Other methods can also be effective, but at the cost of aching muscles and mental strain. The Shaw Method, developed in 1987 by former competitive swimmer Stephen Shaw, reduces muscular and mental tension and prioritises enjoyment for everyone from hydrophobes to veteran open-water swimmers.
I meet coach Rui Duarte of Love Swimming, a former pro swimmer, for my first session at London’s Dolphin Fitness Club. He first asks me to swim a couple of lengths while he films me above and below the water.
“Your body is too low and you don’t rotate enough in the water,” he says, while playing back video footage of me almost dragging my feet along the bottom.
“Your head’s too high and not aligned, your back’s arched. You’re fighting against the water, not swimming with it.”
I’m suddenly keenly aware that just four weeks might not be sufficient time to repair a lifetime of bad habits.
Front crawl basics
There are three stages to learning the front crawl. The first, body rotation, starts out of the water.
“The core of the stroke is your body, not the arms or legs. For long-distance swimming, 90% of your propulsion should come from your upper body. The legs are primarily for balance.
“You use your hips to rotate your body to one side and back to the centre with each stroke.”
We rehearse this rotation in front of mirrors beside the pool to visually reinforce the movement.
The second focuses on the arm action. Duarte talks about the ‘crouching tiger’ and ‘flying eagle’.
The tiger is the coiled, loading phase of the stroke, which helps you return to centre. The eagle is how your arm comes out of the water, long and straight, during every stroke. Gradually, Duarte is ironing out all the creases in my technique.
Two weeks in we finally get to breathing. “Don’t gulp for air,” says Duarte. “Don’t hold your breath. Allow the spreading of your chest as you bring your arm out of the water to open your lungs and draw air in.”
Alongside the one-on-one technique classes I’m doing group fitness sessions with Duarte’s other pupils. These involve switching between even-paced swims of 400m and fast ones of 50m, with short rests.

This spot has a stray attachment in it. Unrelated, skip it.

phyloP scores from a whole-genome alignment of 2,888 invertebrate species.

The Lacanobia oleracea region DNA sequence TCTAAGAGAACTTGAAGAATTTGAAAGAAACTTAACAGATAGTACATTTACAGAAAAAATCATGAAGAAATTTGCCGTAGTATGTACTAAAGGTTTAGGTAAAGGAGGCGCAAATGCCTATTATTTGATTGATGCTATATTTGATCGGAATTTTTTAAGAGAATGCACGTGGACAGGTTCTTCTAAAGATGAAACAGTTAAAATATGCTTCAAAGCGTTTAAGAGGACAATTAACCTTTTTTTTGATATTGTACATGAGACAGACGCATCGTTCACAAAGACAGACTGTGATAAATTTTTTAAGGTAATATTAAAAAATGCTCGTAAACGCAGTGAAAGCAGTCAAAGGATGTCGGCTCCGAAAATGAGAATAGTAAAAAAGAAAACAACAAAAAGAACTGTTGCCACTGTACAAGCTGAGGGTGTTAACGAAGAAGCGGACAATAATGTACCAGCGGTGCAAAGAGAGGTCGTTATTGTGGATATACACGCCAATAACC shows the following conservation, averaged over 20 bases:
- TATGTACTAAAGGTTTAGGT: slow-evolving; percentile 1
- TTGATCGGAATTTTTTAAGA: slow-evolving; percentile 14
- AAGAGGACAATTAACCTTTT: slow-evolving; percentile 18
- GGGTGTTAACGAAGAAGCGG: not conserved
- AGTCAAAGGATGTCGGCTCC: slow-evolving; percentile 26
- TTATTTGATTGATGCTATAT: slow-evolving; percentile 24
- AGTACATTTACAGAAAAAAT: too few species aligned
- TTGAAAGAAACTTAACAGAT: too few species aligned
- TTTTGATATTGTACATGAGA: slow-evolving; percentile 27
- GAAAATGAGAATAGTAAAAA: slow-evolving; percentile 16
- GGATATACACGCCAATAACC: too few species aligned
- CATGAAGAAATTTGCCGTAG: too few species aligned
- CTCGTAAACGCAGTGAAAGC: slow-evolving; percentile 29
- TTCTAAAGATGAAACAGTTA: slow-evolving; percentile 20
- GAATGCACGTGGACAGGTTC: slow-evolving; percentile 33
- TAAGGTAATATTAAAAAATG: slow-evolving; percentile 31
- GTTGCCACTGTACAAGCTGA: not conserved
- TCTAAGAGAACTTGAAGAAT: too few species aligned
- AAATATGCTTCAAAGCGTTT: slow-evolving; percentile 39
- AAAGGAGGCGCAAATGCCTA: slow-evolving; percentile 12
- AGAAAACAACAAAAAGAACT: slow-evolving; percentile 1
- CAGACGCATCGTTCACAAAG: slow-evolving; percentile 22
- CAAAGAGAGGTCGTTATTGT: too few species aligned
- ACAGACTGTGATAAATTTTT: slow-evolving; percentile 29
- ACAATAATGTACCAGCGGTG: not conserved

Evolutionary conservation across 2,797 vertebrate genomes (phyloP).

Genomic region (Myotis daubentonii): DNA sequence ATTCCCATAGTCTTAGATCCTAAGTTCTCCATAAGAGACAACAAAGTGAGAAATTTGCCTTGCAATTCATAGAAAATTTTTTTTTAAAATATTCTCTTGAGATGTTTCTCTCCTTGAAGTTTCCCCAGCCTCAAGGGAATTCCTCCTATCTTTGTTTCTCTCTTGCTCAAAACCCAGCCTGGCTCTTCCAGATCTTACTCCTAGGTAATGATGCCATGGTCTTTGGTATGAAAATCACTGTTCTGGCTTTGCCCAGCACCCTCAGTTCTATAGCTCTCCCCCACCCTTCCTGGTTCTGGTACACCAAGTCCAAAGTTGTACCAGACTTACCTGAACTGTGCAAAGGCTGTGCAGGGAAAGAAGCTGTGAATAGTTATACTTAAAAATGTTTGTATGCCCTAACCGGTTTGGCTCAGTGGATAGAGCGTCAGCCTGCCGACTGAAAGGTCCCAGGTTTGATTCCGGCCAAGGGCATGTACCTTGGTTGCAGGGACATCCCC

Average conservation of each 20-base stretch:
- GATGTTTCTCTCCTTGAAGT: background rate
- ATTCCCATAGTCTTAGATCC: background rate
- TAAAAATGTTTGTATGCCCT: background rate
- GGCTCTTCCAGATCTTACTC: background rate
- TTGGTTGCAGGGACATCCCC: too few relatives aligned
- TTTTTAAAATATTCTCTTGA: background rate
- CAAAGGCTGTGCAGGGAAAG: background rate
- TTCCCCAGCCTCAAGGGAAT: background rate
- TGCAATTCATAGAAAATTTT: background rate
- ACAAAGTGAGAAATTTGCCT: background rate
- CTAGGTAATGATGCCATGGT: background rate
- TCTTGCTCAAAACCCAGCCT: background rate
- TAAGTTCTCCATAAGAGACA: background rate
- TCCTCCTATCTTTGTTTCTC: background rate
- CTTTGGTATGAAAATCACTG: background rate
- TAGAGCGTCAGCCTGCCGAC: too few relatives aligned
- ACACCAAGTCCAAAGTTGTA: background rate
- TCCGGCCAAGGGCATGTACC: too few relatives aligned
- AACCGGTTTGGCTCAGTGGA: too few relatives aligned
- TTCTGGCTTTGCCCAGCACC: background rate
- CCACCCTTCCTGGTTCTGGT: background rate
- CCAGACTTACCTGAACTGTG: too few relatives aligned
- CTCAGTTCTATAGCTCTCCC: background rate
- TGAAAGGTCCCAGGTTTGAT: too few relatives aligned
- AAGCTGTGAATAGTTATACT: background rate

I can’t keep up with the others for more than 100m. While they glide on length after length, I need frequent timeouts to catch my breath.
How to breathe while swimming
Towards the end of the second week, though, something clicks. I find a rhythm, I slow everything down, I gently kick rather than thrash.
At 300m, I realise I’m not out of breath. It feels like discovering a hidden talent I never knew I possessed.
Over the final two weeks I continue to put Duarte’s teachings into practice and get the hang of bilateral breathing (to each side, every three strokes) which keeps you balanced. I start to relish the group sessions, knowing the good they’re doing my fitness levels.
The Shaw Method has certainly helped me improve technically and rediscover my confidence in the water. The next challenge is to leave the relative comfort of the pool and get outdoors, with a triathlon now in my sights.
Fundamentals of the Shaw Method for swimming
1. Body alignment
The head, neck and back need to be long, aligned and relaxed so muscle tension doesn’t build up.
2. Smart swimming
Save energy by letting the water do some of the work. During a kick, push down but let the water help you push up.
3. Passive breathing
Try to breathe steadily and calmly. Duarte recommends turning to breathe every third stroke.
It’s important you enjoy the learning process. You’ll reach your goals faster and relish time spent in the pool.
For more, visit artofswimming.com